In hard times, we can claim God’s promises and obey him with the confidence of Galatians 5:16: If we “walk by the Spirit, [we] will not carry out the desire of the flesh.” May we say to the Lord, “Your word promises that if we ‘resist the devil…he will flee’ and if we ‘draw near to [you], [you] will draw near to [us]’ (James 4:7-8).” Scripture is teeming with the promises of God, and they can give us courage to rightly respond to each day’s trials.

God’s Precepts

While God’s plans and promises are sure, he chooses human beings to carry out his work in this world, entrusting them with his wisdom and law. God tells Joshua to be “careful to do according to the law that Moses…commanded… Do not turn from [God’s precepts] to the right hand or to the left, that you may have good success wherever you go” (Josh. 1:7).

Joshua’s strength and courage come from knowing the word of God and following its precepts. This does not guarantee an easy life for Joshua or God’s people, but they could count on experiencing the prosperity that God had promised—that they would take possession of the land flowing with milk and honey.

When we face discouragement and trouble on every side, it’s easy to shrink back, take short cuts, and cower in fear. But if we, like Joshua, meditate on God’s Word, we will know the way of wisdom and confidently walk in it (Josh. 1:8). The Lord tells us there will be much trouble in this life. But he also promises that our obedience to his word can produce joy and peace, even in darkness.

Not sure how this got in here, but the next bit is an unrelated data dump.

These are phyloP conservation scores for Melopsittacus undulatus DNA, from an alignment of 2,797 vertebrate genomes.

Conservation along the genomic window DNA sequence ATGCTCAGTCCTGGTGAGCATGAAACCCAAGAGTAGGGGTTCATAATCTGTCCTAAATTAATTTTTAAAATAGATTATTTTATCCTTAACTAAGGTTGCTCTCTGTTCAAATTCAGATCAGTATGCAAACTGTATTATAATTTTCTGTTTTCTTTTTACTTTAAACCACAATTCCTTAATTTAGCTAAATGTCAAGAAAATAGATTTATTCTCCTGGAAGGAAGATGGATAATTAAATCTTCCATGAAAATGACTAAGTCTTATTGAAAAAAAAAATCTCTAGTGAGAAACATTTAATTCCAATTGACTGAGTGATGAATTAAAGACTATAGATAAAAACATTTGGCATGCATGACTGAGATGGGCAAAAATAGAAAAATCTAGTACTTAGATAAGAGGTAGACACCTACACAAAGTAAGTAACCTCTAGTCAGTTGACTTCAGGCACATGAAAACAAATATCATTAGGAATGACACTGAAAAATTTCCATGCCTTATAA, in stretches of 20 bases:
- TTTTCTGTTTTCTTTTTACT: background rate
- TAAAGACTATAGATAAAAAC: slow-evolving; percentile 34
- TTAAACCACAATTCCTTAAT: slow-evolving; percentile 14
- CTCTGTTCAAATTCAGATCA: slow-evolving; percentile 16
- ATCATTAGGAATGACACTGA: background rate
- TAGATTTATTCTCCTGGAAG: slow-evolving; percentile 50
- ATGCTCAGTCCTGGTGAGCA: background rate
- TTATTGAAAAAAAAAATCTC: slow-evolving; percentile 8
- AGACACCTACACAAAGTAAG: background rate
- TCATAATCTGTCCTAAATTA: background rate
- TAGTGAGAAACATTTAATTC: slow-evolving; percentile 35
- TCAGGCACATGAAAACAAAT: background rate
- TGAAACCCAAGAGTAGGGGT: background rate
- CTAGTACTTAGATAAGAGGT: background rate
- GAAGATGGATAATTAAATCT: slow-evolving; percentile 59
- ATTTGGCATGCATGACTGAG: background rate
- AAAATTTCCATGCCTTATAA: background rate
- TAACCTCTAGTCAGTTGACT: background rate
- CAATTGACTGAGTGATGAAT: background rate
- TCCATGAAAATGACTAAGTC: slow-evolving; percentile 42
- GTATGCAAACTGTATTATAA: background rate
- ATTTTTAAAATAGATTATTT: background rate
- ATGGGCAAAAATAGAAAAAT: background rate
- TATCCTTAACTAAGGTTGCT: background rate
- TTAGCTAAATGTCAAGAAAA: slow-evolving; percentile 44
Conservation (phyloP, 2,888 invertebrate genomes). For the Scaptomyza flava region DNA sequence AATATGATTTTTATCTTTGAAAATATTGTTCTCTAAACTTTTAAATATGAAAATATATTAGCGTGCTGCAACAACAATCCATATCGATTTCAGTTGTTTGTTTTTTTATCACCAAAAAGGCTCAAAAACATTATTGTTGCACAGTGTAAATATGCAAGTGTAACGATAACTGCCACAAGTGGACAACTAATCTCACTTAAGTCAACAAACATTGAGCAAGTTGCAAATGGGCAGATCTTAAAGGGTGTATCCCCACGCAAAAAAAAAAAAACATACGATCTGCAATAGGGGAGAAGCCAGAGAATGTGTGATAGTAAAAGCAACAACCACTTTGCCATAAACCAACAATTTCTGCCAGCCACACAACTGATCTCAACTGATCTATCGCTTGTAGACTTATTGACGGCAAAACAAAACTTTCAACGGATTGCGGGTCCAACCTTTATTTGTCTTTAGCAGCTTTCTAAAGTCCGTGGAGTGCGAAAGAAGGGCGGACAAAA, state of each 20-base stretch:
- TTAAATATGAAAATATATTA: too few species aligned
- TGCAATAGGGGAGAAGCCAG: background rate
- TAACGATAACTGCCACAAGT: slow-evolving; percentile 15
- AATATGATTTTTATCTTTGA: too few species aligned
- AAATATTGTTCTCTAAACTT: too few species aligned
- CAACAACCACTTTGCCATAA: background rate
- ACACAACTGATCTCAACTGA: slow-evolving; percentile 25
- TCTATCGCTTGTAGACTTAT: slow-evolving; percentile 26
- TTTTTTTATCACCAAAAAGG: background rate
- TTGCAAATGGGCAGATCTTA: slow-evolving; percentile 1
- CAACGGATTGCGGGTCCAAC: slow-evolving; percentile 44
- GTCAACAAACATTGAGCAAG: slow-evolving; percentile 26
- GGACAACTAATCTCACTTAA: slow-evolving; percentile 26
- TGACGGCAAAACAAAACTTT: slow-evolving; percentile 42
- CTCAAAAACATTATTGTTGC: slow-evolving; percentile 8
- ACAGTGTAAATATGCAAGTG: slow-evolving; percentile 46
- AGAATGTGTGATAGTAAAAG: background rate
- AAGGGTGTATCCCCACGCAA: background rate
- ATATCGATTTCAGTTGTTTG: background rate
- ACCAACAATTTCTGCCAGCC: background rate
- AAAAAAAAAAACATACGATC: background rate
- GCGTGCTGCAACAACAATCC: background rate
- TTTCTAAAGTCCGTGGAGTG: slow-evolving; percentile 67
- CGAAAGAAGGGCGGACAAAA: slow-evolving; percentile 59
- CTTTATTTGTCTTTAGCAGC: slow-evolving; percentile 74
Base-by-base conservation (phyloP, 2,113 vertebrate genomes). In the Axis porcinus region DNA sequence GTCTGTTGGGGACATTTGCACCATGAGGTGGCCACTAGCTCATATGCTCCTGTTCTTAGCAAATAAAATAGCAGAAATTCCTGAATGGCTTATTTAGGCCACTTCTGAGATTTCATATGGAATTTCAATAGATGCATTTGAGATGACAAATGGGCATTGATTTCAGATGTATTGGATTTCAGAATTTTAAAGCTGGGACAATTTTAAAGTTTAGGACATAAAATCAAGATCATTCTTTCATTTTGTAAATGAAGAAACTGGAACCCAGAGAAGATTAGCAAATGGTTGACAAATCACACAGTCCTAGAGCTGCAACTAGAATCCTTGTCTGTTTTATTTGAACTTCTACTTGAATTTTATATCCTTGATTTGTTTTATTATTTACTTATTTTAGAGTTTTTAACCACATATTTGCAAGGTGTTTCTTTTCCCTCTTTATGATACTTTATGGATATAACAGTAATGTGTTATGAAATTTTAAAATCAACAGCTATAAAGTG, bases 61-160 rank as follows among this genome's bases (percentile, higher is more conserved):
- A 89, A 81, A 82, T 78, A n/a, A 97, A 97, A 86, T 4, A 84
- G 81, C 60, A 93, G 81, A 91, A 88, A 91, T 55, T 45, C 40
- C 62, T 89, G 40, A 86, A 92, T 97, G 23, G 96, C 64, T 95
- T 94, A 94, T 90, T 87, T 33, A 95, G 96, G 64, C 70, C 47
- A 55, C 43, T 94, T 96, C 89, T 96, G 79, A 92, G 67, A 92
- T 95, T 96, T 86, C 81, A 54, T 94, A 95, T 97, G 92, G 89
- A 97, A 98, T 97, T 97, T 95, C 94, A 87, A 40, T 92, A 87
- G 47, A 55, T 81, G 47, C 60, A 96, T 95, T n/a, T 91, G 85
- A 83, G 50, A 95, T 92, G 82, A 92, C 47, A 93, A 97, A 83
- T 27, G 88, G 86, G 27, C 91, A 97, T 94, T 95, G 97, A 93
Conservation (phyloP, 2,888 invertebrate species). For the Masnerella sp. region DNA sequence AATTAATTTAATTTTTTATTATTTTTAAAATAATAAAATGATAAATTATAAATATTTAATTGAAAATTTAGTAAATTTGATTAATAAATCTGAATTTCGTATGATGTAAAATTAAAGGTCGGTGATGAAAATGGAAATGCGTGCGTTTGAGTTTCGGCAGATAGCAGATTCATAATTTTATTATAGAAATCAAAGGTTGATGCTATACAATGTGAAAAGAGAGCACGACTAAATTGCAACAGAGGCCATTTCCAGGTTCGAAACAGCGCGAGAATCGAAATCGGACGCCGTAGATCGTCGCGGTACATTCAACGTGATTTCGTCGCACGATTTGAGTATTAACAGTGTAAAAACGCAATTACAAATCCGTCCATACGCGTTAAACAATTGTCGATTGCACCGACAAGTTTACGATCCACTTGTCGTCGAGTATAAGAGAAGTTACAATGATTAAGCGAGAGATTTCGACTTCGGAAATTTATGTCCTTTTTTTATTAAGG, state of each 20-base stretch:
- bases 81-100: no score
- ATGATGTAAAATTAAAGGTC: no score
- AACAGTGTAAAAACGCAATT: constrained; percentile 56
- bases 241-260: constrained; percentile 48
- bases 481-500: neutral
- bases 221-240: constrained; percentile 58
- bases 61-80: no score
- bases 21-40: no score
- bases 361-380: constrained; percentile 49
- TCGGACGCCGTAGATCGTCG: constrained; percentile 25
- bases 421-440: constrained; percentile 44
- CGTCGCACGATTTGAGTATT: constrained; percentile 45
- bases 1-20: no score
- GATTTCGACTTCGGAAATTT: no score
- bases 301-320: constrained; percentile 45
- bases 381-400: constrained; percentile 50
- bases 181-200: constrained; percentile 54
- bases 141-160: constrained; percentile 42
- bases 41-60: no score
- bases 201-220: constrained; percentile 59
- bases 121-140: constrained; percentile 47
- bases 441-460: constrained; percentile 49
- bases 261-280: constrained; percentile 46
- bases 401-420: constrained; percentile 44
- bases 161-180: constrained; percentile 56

A Better Joshua

Though Joshua obediently crossed the Jordan, confronted giants, and took possession of the land, there is a better example for us to follow. Our Lord Jesus Christ was called to leave heaven and die on a cross. He did this to make us his own possession. No one has ever exhibited greater strength and courage than Jesus Christ. He knew the suffering, rejection, and type of death he would face (Lk. 9:22), and yet he courageously chose to lay down his life on our behalf.

In Hebrews 12:2, we see that Jesus exhibited this type of courage because his eyes were fixed—not on the suffering he must endure—but on the joy set before him. He looked beyond the cross. May we, too, look beyond the hardships of our present circumstances and behold Jesus in his majesty and might, knowing that one day we will enter into his rest forever.

In C.S. Lewis’ beloved novel, The Voyage of the Dawn Treader, it is when young Lucy finds herself in utter darkness that she hears Aslan whisper, “Courage, dear heart” and finds his voice to be “a delicious smell breathed in her face.” As this dark year 2020 draws to an end, may we know God’s ever-present voice through his word, giving our hearts courage from his promises and precepts.


1. C.S. Lewis, The Voyage of the Dawn Treader (New York: Harper Collins, 1952), 135.
Photo: Unsplash
— Read on

Leave a Reply

Fill in your details below or click an icon to log in: Logo

You are commenting using your account. Log Out /  Change )

Google photo

You are commenting using your Google account. Log Out /  Change )

Twitter picture

You are commenting using your Twitter account. Log Out /  Change )

Facebook photo

You are commenting using your Facebook account. Log Out /  Change )

Connecting to %s

This site uses Akismet to reduce spam. Learn how your comment data is processed.